• 2026: generative design AI will automate 60% of the design effort for new websites and mobile apps. Plus, over 100 million humans will engage ‘robocolleagues’ to contribute to their work.
  • 2027: nearly 15% of new applications will be automatically generated by AI without a human in the loop.

Smaller businesses will also see some radical AI shifts beyond 2024, particularly in the retail and service industries. According to a Forbes report, the sector is highly interested in the time and money-saving aspects of AI. (More small businesses will be looking to streamline bookkeeping, interact with customers in better ways, crunch data more effectively, and shave time of common tasks.)

The report found:

  • 28% of respondents who use AI indicated that they expect it to save them at least $5,000 over the next 12 months.
  • Notably, just 26% of small businesses say they are already investing in AI, while 44% more say they want to start using it soon.
  • When asked what they would do with an extra hour saved by AI, 37% said they would use the time to plan what’s next for their business, while 31% said they would fine-tune their overall strategy and 30% said they would improve their product or services.

3) Digitisation of the business landscape will continue – and it needs to!

Digitisation simply refers to the uptake of digital solutions and platforms to help run a business. This could be as simple as implementing a cloud POS system, taking up cloud accounting, or building an eCommerce site.

Among Australian businesses, there are two major drivers behind the expected increase in the digitisation.

One is the innovative reality and superior functionality of digital and cloud solutions. They’re now the norm, they do a better job, and they’ve replaced older manual methods of doing business. Cloud apps have also become more competitively priced and effective.

Further, digital adoption was given a shot in the arm during the pandemic, when online shopping and remote work tools were heavily adopted and relied upon to trade, communicate, share data, and get work done.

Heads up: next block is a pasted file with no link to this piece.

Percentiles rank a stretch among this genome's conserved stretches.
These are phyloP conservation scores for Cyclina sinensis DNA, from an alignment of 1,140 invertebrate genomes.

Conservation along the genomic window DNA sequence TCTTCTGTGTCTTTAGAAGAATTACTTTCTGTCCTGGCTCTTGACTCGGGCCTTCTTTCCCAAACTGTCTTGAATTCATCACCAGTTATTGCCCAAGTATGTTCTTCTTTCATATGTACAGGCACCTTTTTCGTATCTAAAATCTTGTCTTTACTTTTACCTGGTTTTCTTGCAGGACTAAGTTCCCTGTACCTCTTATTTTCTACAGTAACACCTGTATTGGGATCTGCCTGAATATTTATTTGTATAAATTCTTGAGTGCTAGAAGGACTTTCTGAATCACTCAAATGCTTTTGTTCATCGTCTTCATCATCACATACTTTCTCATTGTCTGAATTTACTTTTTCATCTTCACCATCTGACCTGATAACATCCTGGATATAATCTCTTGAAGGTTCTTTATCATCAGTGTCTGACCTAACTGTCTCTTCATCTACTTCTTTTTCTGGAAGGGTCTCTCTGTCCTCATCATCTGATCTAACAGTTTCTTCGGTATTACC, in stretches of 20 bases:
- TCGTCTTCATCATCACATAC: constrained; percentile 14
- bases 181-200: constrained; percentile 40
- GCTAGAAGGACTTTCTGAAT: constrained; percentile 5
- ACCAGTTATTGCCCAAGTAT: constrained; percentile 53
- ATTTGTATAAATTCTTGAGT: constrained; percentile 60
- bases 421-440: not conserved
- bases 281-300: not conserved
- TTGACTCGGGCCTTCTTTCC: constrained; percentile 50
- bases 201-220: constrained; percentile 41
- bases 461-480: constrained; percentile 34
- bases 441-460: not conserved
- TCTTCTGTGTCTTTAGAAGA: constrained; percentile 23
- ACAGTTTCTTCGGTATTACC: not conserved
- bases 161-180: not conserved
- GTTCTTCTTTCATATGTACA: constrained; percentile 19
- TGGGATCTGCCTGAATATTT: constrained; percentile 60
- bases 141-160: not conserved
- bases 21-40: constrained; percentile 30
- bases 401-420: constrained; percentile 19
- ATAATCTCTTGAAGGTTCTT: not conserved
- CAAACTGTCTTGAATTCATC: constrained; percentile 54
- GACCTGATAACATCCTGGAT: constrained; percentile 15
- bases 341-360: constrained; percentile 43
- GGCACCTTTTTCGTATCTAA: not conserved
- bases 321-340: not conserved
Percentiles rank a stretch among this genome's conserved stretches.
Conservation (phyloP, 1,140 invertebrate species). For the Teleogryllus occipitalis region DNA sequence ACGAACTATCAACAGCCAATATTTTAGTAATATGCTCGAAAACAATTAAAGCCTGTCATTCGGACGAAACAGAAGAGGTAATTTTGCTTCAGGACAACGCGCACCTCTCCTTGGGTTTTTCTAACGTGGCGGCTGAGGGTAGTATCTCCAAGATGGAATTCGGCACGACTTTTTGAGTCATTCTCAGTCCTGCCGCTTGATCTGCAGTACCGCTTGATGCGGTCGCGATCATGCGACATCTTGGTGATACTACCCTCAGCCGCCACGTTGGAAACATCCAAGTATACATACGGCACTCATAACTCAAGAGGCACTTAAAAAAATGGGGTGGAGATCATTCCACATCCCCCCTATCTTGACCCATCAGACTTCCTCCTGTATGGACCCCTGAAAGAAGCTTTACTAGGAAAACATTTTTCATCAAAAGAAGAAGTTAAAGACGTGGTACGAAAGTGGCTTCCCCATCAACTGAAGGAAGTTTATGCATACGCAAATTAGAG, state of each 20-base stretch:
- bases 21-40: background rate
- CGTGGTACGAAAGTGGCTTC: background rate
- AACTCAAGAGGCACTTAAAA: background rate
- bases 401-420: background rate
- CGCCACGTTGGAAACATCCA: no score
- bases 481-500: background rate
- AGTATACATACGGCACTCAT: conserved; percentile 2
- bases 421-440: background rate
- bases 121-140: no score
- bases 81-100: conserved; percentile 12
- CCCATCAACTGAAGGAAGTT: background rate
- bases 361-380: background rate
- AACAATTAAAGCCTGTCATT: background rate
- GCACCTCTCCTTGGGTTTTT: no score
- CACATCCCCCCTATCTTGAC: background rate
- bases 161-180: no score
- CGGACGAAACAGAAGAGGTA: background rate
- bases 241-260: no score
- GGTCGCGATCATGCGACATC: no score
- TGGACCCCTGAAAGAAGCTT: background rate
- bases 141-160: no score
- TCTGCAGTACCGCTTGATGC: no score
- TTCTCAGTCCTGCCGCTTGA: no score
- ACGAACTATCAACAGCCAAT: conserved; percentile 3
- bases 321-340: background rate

For retail and service businesses, the rapid uptake also means there’s a rising expectation of offering customers eCommerce, remote engagement, and online communication, along with things like online booking systems and CRMs. For larger teams, it also means increased prevalence of productivity apps.

The other major digitisation driver is government policy and incentives. If you look at recent initiatives like the now-mandatory Single Touch Payroll, you’ll see a push by the government and the ATO to adopt cloud data sharing and business reporting. It won’t stop there, from myGov to further data sharing requirements and features, the future is digital, and the government will continue this push.

Alongside gradual mandates, we’re also seeing active incentives. Take the ‘small business technology investment boost’ for example, which allows a further 20% tax boost to help SMEs shoulder the cost of digitisation.

As the ATO stated on the boost,

“Small businesses with an aggregated annual turnover of less than $50 million will be allowed an additional 20% tax deduction to support their digital operations and digitise their operations.”

We’re likely going to see more of these digitisation incentives, mandates, and tax breaks in the coming years, including the ATO’s upcoming ‘payday super initiative’.

4) Cybercrime will become more prevalent and sophisticated as AI enters the game